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Shoes Explained - Page 4

post #46 of 121
Anyone else not like these square-toed looks?
post #47 of 121
I never liked more than the slightest hint of squareness. I love round toes, and I say this with two considerably wide feet.
post #48 of 121
Very interesting post, I know it's an old one but thanks for all the pictures and details, you obviously spent quite some time on it, it was a fun read. I tried joining the mailing list, but the link takes me to a japanese website with no apparent link to a mailing list, although I don't read Japanese so..there could be one there.
post #49 of 121
great read. got several qs. pls correct when wrong 1. to form the 'feather' the insole is skived, meaning that the insole is carved then the inside is scooped out? 2. So say the insole is a quarter inch, after skiving, the crevice becomes 1/8"? 3. from my understanding, gemming is the linen tape vulcanized onto the insole and this creates a sort of borde or crevice. is feathering an alternative to gemming? in a way, a natural version of gemming?
post #50 of 121
Quote:
Originally Posted by daruma View Post
1. to form the 'feather' the insole is skived, meaning that the insole is carved then the inside is scooped out?
2. So say the insole is a quarter inch, after skiving, the crevice becomes 1/8"?
3. from my understanding, gemming is the linen tape vulcanized onto the insole and this creates a sort of borde or crevice. is feathering an alternative to gemming? in a way, a natural version of gemming?

The ‘feather’ is the ditch, the ‘holdfast’ is the dam.

Quote:


A steel feather ‘plough' is now used to cut away the inside and outside feathers by a pushing action and leaves the insole as shown in figure 128b.
Approximately one third of the substance is taken away in this operation leaving the ‘holdfast’ standing above the general level as shown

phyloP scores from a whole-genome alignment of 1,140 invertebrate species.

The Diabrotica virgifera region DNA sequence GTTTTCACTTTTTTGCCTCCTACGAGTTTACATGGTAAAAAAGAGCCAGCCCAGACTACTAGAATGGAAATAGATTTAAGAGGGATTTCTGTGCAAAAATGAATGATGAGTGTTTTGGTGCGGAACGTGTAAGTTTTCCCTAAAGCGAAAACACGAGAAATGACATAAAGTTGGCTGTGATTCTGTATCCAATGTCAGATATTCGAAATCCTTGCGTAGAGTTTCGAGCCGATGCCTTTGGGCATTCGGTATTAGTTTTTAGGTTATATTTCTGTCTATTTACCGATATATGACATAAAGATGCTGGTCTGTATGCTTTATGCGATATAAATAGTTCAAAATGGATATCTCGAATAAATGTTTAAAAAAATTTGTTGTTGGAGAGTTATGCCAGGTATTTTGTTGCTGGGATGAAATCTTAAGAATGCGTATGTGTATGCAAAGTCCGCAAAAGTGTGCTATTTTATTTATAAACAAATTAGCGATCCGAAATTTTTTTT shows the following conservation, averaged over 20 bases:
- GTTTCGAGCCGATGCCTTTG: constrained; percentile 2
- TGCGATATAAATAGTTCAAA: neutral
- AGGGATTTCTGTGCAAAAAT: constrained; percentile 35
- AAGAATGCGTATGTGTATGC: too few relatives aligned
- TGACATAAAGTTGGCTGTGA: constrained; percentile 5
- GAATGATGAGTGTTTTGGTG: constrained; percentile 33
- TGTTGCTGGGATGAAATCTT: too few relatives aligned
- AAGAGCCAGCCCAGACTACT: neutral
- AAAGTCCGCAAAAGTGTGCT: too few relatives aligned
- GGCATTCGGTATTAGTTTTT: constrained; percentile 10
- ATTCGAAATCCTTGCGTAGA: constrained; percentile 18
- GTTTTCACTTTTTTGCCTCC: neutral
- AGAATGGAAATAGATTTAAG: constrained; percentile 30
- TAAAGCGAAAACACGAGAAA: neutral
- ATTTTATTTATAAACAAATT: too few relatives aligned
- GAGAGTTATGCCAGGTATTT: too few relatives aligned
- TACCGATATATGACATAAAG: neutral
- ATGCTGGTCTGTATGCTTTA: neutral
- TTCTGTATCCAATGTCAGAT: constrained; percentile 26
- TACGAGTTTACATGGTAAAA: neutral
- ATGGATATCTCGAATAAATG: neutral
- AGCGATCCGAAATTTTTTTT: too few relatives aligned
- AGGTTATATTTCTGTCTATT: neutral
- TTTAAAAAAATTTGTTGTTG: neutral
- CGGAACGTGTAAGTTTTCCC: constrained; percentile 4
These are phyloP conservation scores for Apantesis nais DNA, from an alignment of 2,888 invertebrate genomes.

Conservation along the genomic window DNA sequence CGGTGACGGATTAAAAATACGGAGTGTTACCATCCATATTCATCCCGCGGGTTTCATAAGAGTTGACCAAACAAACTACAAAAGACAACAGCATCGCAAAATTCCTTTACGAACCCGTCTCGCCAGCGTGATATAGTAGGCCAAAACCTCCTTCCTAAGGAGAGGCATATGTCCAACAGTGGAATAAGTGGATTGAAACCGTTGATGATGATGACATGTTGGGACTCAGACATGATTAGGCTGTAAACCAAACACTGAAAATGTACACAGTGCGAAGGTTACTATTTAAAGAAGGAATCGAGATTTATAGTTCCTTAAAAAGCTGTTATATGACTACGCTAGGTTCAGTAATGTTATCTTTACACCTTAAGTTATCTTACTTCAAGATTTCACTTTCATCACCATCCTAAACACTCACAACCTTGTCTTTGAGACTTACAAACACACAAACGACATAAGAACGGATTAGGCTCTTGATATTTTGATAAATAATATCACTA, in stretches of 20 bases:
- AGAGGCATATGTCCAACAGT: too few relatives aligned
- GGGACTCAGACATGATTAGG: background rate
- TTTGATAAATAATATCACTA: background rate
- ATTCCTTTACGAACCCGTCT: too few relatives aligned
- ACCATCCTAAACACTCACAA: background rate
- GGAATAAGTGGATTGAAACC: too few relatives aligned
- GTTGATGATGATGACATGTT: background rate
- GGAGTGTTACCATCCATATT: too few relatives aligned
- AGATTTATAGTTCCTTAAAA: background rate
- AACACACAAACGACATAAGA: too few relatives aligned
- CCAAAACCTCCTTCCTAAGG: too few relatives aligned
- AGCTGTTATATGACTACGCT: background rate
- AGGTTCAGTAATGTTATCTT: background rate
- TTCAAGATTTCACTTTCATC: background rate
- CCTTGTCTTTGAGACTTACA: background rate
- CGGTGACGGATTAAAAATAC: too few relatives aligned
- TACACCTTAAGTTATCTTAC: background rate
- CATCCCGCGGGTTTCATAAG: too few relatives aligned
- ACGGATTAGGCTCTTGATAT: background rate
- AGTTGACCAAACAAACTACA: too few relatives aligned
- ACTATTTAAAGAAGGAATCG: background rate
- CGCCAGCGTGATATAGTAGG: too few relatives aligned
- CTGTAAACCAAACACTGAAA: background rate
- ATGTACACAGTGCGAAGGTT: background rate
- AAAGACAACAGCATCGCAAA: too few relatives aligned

.

‘Gemming’ is an alternative, industrial method to the hand-cut version.

‘Skiving’ is used for upper leathers where the edges get thinned-out to overlap cleanly.
post #51 of 121
They're both Sutors, right? I have the monks on the left -- bottom for some reason in the quote below -- and do not like them as much as I thought I would. A lot of that is down to the greenish brown colour, which I may fiddle with eventually. However the overall shape does not seem to work. Bought from STP basically sight unseen. However I have another pair of Sutors with the same sole and probably the same last, somewhat similar to the shoe on the right/top, which I really like. They have a chunkier presence than my usual English shoes, which works in a lot of situations (for instance they more easily make the leap from a suit shoe to a jeans shoe). These:
Quote:
Originally Posted by Reevolving View Post
Anyone else not like these square-toed looks?
post #52 of 121
Quote:
Originally Posted by Loudly View Post
They're both Sutors, right?

I have the monks on the left -- bottom for some reason in the quote below -- and do not like them as much as I thought I would. A lot of that is down to the greenish brown colour, which I may fiddle with eventually. However the overall shape does not seem to work. Bought from STP basically sight unseen.

However I have another pair of Sutors with the same sole and probably the same last, somewhat similar to the shoe on the right/top, which I really like. They have a chunkier presence than my usual English shoes, which works in a lot of situations (for instance they more easily make the leap from a suit shoe to a jeans shoe). These:


I believe this welt is a norgevese welt, not a reverse welt. Am I wrong?
post #53 of 121
I would have called it that. It's the same welt as the monk. A Harris calls it reverse, and I don't know enough to quibble. It would be interesting to find out.


Quote:
Originally Posted by patrickBOOTH View Post
I believe this welt is a norgevese welt, not a reverse welt. Am I wrong?